D-DAY! Diagnosis Day… choices to be made and the surprising grief that followed.

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D-DAY! Diagnosis Day… choices to be made and the surprising grief that followed.

I’m heading back to our Autism journey, back to the summer of 2010.  Since ‘the dark winter’ as I call it, of 2008 we had seen many consultants, registrars, speech & language therapists, other therapists with fancy names, Autism Advisory Teachers and Child Development Practitioners.   Today, we thought was going to be just another appointment with the consultant… the one we finally found that took us seriously, who could see that there was something not right and recognised a link between diet and the brain.

We’d already seen Dr McGreggor several times where she assessed Ellie’s behaviour, how she played and interacted and took a ‘progress report’ from us.  What we weren’t expecting was for her to offer us a diagnosis.  It had been two and a half years since we started this journey and now my heart was galloping at what she was about to say.

“Ellie is certainly on the autistic spectrum and I would say she has high functioning Autism.  I would say she is borderline, and with that, you don’t have to take the diagnosis, if you’d rather not?”

I heard the words, I nodded, but it was like one of those outer body experiences.  Were we being asked whether we would like to take the diagnosis?  WTF!

The consultant went through the pros and cons (of which I just don’t remember now) but one was that with a diagnosis, we would be able to access better support.  If having a diagnosis meant a better chance of getting help, then there was no question.  Whilst I would’ve loved to stick my head in the sand and pretend this wasn’t happening, it really wasn’t an option.  Ellie was still the same little girl, with or without a label.  Plus, she had only just turned five years old.  We had no idea how things would progress and change as she got older.

Looking back, I know it was the absolute right decision to make, as things really have changed as Ellie has grown up.  For one, there seems to be an ever increasing gap between her and her peers and she continues to have a 1:1 support at secondary school. I’m sure this wouldn’t have been the case had we not made that choice.

The consultant also agreed that diet had played a huge part in Ellie’s symptoms and confirmed that if we had not changed her diet when we did, she would be in a very different place by now.  The relief to hear that was immense.  Thank god we did what we did and took those ‘poisonous’ foods out.  I won’t lie, back in 2008 it was really hard work as the mainstream supermarkets had barely anything ‘free from’.  My family, especially my mum, played such a huge part in making those dietary changes… it would’ve been so much tougher without them.  I fear, that we may have even given up if it wasn’t for their support and understanding.

So, we decided to go for the diagnosis – High Functioning Autism (or Aspergers), although on our letter it actually says ‘Allergy Induced Autism’.

What I didn’t expect was how I felt in the coming weeks.  Instead of relief… I felt grief.  I definitely went through a grieving process for a good two weeks. Grieving over the daughter we thought we had, worrying about the things she wouldn’t be able to do, fearful for how she would ‘fit in’ with her peers and unsure of where this journey would take us next.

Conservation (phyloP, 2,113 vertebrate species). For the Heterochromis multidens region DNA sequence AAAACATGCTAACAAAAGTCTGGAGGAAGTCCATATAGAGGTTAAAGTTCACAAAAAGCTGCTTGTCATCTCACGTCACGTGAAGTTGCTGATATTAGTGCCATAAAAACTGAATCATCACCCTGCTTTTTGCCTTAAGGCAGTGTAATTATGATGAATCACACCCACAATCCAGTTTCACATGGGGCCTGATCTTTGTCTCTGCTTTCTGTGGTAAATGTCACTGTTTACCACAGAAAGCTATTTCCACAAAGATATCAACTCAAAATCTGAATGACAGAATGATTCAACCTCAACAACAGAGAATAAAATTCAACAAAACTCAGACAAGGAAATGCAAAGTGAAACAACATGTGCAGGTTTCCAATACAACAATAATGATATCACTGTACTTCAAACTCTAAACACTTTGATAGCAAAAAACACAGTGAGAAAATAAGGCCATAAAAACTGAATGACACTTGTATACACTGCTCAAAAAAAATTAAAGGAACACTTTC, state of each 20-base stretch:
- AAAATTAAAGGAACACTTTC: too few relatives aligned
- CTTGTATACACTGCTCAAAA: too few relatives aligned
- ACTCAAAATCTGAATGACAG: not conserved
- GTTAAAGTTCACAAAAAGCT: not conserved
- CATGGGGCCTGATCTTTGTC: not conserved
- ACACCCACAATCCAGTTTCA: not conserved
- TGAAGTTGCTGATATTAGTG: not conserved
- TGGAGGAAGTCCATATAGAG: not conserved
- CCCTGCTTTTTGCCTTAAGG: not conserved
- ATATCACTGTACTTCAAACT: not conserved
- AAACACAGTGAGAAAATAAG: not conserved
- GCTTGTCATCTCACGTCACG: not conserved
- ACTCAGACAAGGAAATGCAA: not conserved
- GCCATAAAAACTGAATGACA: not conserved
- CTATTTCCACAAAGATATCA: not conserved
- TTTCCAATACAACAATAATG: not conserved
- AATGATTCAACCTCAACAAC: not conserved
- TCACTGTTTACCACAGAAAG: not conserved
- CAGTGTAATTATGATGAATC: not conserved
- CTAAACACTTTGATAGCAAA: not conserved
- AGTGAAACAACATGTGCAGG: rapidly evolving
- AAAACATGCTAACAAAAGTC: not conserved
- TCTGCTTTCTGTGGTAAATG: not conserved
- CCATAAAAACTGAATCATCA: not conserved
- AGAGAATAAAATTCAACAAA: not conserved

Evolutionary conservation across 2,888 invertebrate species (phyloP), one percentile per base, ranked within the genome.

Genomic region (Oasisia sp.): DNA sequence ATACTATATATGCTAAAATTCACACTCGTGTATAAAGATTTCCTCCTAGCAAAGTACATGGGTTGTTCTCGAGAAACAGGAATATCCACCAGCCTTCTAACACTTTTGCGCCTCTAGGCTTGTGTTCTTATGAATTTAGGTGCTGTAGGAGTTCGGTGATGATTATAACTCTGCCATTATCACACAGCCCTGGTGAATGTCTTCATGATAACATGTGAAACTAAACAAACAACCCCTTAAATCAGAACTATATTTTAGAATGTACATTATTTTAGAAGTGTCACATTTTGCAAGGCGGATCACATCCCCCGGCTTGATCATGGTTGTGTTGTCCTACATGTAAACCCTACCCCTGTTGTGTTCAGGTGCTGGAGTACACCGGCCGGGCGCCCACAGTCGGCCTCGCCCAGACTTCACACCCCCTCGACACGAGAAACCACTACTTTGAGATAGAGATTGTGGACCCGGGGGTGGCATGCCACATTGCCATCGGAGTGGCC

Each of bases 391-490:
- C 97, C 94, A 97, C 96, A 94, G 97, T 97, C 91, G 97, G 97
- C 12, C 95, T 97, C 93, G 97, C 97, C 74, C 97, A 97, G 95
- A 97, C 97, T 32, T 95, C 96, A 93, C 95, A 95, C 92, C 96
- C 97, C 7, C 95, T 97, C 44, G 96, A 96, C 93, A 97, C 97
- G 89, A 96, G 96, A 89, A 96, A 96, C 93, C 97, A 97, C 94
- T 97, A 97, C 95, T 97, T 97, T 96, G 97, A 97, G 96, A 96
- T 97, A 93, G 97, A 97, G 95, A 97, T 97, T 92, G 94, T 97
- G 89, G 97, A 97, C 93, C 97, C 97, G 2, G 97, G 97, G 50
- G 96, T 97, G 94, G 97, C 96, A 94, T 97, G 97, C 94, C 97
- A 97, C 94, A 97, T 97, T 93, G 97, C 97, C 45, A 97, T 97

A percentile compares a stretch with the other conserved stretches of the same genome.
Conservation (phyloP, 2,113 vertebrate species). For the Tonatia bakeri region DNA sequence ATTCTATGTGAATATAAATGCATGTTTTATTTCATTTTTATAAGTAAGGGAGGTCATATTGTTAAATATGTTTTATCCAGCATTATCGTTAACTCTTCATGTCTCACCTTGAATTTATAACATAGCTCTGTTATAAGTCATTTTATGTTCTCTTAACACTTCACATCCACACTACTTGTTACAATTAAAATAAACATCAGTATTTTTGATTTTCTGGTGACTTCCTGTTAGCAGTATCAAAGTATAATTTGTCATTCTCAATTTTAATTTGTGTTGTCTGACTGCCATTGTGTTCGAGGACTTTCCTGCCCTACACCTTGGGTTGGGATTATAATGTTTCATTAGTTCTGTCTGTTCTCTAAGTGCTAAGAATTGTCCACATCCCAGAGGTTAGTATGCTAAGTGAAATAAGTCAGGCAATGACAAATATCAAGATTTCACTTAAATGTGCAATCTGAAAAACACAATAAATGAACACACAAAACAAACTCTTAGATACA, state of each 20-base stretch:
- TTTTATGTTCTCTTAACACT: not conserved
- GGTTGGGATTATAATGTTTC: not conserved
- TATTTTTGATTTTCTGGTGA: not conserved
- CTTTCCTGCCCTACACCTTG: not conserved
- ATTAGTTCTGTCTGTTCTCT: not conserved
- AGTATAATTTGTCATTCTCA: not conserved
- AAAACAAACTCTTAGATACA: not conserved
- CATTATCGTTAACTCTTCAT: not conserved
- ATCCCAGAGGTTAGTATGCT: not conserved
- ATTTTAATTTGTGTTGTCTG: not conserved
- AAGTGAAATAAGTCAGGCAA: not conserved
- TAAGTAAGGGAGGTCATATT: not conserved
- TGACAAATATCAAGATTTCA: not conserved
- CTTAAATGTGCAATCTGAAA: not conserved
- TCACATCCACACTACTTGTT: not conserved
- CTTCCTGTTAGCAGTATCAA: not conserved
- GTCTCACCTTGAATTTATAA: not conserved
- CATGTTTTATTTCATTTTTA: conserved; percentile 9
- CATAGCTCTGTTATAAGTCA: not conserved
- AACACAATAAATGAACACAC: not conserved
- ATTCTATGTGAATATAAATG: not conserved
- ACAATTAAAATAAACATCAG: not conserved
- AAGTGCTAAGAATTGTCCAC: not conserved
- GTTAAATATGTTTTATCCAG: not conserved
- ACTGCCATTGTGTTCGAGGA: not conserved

Until next time,

Love and Hugs xxx

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Rice, Rice Baby! What happened when another food becomes a bad guy!(Blog#14)

So, lets get back to the story.  If I’m honest, most of the summer of 2008 was a bit of a blur.  We had returned from Florida, which went ok considering how poorly Ellie had been in the previous months.

There’d been doctors appointments (but that’s for another blog). We’d also decided that we wanted to try for another baby.  I remember this news shocking my mum as she felt that now wasn’t the best time to be thinking about trying for another child with everything that was going on with Ellie.   Why would we want to risk having another autistic child? What if Ellie didn’t get better?  I knew that’s what she was thinking.

Ellie had been following the diet for six months now and we felt we were getting a handle on the situation (how naive!) and considering our past complications with not conceiving in a previous life (that’s a whole other story!) we figured we may not be as lucky to get caught again anyway. Plus, we couldn’t see ourselves just having the one child – I certainly didn’t feel like I was done with the whole babies and pregnancy thing.

So, with a possible pregnancy on the cards, we decided to book a little getaway for ourselves to New York (ok, not that little) in November – at the earliest, I could be in the early stages of pregnancy – and if we didn’t do it now, we might not get around to it.  Mum and Dad kindly agreed to have Ellie while we were away.

So, lets fast forward to late November.  I was 12 weeks pregnant (wooo hooo!) and we were going to New York in two days  but for the past week Ellie really hasn’t been very good.  A lot more moany and any little instruction was met with confusion and meltdowns.  Simple things like ‘sit down’ and ‘put your coat on’ was lost on her.  It was clear to see that she was starting to regress again.